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July 9, 2008
Column 1402
"Do You Know Your Beloved's Love Language"
By Mike McManus

SAN FRANCISCO - "I believe there are thousands of couples who are loving each other, but not connecting," said Dr. Gary Chapman to 1700 marriage educators at the Smart Marriages conference last week.

He told of a couple who came into his office with the woman complaining, "I feel he does not love me."

Her husband responded exasperatedly, "I don't know what else to do. I get home before she does, so I start dinner. I wash the dishes. I mow the grass, wax the cars. I help her with the laundry."

She nods, "He's right, he is a hard working man, we just don't ever talk."

What's wrong with this couple? Chapman wrote a best-selling book years ago that is still fresh today, "The Five Love Languages." Most people marry someone whose love language is totally different from their own, yet they assume their partner wants the kind of love he or she longs for.

This husband believes the best way to love his wife is with "Acts of Service." However, what she longs for is "Quality Time" spent in eyeball to eyeball discussion. Neither seems to know what the other really wants, so both feel unloved.

Chapman asked the husband "What would be an ideal wife? What would she be like?" He replied "I dream about this. She would fix dinner for me. After dinner, she would wash the dishes. When a button is off my shirt, she would sew it."

His stunned wife replied, "You told me you like to cook." She turned to Chapman, adding, "If I knew the man's Love Language was Acts of Service, I would fix dinner. I love to fix dinner. I did not know fixing dinner was important to him."

Now the husband is stunned "Why didn't someone tell me this? I could sit on the couch talking to her instead of doing this stuff."

"Thus," Chapman asserts, "we have to learn each other's language and we have to choose to speak that language. That's why "The Five Love Languages" is so popular. It has spread by word of mouth. People share it with their brother, and pass it around in the family, apply it, and it makes all the difference."

What are the three other Love Languages?

1. Words of Affirmation, to affirm one's spouse. Chapman asked, "Ladies, if you are married has your husband said anything to you like, "you look nice in that!"' "Husbands, has your wife said anything similar like "you look tough tonight!""

Many women rarely make such a comment. A common complaint of husbands is "I never hear any words of appreciation. If she says anything she is critical."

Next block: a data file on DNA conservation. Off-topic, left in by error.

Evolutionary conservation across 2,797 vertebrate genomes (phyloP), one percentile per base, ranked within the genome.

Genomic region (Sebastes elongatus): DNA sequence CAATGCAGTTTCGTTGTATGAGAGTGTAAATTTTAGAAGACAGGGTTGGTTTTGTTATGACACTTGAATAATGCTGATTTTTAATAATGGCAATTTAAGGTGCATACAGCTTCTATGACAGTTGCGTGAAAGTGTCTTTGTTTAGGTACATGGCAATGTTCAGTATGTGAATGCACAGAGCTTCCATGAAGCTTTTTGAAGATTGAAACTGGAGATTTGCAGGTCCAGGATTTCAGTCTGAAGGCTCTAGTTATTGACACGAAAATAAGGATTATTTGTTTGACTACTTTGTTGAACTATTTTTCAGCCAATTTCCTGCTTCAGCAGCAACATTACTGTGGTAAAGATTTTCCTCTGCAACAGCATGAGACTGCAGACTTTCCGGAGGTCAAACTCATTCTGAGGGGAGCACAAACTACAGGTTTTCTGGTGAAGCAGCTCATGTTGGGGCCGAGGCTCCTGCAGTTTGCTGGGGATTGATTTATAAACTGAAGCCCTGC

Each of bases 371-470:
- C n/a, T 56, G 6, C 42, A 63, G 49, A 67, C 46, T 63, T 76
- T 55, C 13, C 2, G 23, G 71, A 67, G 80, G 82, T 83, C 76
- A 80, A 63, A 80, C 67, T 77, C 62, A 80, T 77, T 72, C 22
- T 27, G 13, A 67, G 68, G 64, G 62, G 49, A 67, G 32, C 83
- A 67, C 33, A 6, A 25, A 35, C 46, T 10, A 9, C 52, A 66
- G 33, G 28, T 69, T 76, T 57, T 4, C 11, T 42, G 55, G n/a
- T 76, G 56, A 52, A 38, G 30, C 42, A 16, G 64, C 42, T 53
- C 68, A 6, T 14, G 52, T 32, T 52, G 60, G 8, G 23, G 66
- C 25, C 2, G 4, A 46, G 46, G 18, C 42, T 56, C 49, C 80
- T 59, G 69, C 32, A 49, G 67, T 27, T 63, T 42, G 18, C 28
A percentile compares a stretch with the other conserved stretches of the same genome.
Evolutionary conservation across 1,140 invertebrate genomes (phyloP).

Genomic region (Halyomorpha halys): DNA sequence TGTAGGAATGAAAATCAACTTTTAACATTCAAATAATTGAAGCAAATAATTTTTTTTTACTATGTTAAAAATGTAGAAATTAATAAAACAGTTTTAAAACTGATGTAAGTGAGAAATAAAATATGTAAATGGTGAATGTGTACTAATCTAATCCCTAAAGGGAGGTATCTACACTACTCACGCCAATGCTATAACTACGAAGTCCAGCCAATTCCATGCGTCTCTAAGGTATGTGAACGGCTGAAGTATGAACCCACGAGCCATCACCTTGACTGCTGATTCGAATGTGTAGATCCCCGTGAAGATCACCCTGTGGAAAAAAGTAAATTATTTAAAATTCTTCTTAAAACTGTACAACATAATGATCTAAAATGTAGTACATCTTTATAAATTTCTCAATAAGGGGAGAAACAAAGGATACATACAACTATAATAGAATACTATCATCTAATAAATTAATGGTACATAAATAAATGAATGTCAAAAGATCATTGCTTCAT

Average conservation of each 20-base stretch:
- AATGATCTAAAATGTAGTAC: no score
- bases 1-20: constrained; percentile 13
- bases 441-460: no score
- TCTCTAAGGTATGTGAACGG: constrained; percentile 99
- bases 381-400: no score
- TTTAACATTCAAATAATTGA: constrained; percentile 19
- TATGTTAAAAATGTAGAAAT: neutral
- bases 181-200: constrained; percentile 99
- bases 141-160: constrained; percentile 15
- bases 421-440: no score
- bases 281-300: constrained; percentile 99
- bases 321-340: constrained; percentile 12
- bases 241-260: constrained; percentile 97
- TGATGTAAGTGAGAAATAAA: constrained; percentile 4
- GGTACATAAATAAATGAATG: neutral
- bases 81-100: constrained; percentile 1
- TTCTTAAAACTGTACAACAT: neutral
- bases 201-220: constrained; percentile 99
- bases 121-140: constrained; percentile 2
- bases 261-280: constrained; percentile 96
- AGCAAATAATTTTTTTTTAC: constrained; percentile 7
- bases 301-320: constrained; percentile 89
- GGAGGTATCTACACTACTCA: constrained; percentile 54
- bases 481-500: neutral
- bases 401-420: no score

As Chapman put it succinctly, "Life and death are in the power of the tongue." Some wives have told him "I can't think of anything good to say about that man."

St. James wrote "No human being can tame the tongue - a restless evil, full of deadly poison. With it we bless the Lord and Father and with it we curse men who are made in the image of God."

Chapman asserted he never met a man or woman who could not give positive words to a spouse. "A wife who gives a husband a few positive words makes something inside of him want to be better. If a negative word is given he will stay away from her. Words of affirmation motivate people to move to the next level.

2. Gifts. In every culture, a gift given is an expression of love. Yet how often do husbands and wives buy gifts for their beloved outside of birthdays, Christmas, Valentines Day or anniversaries?

It is all too rare, which is particularly painful for those spouses for whom a gift is the most cherished yardstick of love. How important are gifts to your loved one?

3. Physical Touch: "Babies know love in being physically touched. Holding hands, kissing, embracing the sexual part of a relationship is important," Chapman said. He saw a young couple in an airport, where the woman started rubbing his neck "Every one of you ladies did this when you were dating. The physical touch is a powerful, emotional communicator.

Chapman said that of the five Love Languages, each of us has a primary one that speaks more deeply to us. "Two are about equal for me. I am bilingual. Most of us have a primary and secondary language. Almost never do a husband and wife have the same language."

What is your beloved's love language? Do you speak it?

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